Most dieters have one rule: The faster they can lose weight, the better. Now, science has one more tip to get down to that weight goal in a jiffy. (You can also try these 42 fast, easy tricks for major weight loss.)
Lead author Dr. Hana Kahleová, director of clinical research at the Physicians Committee for Responsible Medicine in Washington DC, and her colleagues spent six months following weight loss among 74 type 2 diabetes patients. Their new study, published in the Journal of the American College of Nutrition, aimed to determine the most effective diet for weight loss, a conventional diabetic diet or a plant-based, vegetarian one.
Half of the participants were randomly assigned to the conventional diet group, while the other half were assigned to the vegetarian diet group. Both diets reduced participants’ calorie intake by 500 calories per day, and all meals were provided to the participants. Halfway through the study, an aerobic exercise program was added to the participants’ dietary regimen.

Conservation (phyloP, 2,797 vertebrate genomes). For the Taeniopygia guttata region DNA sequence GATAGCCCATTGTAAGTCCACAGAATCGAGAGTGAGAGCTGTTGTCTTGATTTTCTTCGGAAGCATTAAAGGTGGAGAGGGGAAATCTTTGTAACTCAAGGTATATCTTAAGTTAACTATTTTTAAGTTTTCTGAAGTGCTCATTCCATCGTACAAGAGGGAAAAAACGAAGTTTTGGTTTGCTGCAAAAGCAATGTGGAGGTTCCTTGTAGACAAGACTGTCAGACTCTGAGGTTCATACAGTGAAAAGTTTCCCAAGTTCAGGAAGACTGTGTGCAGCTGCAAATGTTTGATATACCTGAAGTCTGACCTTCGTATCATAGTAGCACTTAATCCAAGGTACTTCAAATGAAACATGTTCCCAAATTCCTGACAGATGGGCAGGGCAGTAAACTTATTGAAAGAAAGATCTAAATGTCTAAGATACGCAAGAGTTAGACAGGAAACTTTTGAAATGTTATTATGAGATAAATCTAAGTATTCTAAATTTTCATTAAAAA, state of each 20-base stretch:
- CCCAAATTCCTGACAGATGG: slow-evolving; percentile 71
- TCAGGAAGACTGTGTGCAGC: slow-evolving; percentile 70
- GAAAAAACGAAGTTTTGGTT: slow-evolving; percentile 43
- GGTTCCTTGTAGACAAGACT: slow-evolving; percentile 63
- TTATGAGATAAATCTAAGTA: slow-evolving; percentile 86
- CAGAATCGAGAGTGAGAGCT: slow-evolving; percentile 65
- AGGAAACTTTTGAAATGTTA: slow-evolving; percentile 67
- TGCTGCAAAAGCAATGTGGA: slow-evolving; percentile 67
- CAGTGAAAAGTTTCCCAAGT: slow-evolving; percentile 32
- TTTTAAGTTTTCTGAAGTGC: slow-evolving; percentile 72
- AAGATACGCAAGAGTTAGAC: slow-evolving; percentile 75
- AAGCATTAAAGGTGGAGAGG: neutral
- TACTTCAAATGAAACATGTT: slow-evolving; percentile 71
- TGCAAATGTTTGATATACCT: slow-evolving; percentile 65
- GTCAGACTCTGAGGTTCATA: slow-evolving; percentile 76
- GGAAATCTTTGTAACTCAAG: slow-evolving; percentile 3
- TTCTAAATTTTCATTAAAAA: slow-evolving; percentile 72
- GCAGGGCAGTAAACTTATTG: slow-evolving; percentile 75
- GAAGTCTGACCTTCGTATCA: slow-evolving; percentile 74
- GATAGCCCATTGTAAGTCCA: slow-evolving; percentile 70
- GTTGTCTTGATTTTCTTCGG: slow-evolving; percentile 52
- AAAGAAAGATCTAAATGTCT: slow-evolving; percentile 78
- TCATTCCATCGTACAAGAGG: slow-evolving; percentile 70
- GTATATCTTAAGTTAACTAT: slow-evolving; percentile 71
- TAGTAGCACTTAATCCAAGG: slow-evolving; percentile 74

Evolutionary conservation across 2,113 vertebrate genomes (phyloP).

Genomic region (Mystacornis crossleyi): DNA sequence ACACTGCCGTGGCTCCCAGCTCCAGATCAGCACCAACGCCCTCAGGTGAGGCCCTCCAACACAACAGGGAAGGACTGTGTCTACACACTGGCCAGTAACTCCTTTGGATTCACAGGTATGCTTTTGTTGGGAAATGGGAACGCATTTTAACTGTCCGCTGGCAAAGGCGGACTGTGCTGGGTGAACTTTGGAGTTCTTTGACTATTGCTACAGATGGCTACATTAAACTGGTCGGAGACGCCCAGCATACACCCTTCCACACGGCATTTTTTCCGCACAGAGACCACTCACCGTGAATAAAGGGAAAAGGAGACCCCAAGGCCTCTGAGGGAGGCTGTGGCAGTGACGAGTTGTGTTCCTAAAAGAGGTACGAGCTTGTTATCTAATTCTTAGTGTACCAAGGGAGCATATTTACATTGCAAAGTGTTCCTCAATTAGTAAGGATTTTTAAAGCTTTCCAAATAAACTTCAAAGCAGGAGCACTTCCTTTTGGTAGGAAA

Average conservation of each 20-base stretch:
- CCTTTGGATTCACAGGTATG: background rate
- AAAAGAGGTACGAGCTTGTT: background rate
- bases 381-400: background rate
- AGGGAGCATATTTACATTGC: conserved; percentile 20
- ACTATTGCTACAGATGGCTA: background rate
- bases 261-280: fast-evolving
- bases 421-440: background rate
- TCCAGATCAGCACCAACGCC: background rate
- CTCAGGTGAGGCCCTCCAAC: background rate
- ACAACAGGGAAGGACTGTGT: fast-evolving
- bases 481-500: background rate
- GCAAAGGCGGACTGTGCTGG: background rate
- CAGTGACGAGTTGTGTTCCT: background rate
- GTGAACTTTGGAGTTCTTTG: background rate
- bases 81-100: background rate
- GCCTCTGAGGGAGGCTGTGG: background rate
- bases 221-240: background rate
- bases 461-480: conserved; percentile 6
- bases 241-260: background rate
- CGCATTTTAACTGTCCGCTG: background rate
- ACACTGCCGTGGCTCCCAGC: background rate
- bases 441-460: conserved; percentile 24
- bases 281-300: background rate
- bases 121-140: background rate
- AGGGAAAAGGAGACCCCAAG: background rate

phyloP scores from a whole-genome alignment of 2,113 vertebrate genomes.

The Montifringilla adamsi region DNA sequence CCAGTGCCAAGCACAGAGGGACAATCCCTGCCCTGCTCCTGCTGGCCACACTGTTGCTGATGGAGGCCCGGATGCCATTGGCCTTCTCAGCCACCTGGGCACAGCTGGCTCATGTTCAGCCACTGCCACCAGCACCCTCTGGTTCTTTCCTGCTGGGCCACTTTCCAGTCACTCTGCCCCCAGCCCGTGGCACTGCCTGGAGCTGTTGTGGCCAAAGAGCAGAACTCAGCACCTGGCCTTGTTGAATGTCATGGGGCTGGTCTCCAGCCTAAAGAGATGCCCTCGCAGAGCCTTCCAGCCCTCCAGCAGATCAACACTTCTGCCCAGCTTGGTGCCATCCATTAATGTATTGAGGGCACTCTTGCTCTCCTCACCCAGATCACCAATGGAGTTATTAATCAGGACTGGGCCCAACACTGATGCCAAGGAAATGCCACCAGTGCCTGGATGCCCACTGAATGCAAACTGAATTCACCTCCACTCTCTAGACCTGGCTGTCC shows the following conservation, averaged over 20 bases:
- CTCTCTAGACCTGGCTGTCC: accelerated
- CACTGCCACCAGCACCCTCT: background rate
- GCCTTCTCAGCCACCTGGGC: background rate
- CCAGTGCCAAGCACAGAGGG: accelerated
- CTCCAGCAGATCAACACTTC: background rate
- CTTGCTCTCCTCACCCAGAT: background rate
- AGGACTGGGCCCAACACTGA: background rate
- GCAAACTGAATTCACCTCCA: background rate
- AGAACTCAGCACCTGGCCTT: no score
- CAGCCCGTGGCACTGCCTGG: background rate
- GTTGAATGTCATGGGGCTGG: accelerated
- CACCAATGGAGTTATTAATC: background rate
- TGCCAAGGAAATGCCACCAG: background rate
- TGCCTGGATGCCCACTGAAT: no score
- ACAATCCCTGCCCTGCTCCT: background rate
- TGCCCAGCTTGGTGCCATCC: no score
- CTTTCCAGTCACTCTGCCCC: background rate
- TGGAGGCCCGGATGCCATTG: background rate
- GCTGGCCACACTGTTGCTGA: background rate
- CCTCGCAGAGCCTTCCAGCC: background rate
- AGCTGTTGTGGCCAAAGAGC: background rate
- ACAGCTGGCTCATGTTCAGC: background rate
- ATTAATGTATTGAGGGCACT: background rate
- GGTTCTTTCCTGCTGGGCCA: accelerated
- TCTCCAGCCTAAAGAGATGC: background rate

The researchers then checked in on the participants’ progress zero, three, and six months into the study, using MRI scans to measure changes in fat composition.
Their results: Although both groups consumed the same amount of calories per day, the plant-based vegetarian diet group lost nearly twice as much weight as the conventional diet group, on average—13.7 pounds as compared to 7.1 pounds. Moreover, the vegetarian group showed greater reductions in muscle fat than their counterparts on the conventional diet.
“What we found is that a plant-based vegetarian diet is a helpful tool for anyone who is serious about staying healthy and lean, especially as we age,” Dr. Kahleová told Medical News Today. She called this result “a metabolic reboot, especially for people who struggle with extra weight, a sluggish metabolism, or type 2 diabetes.”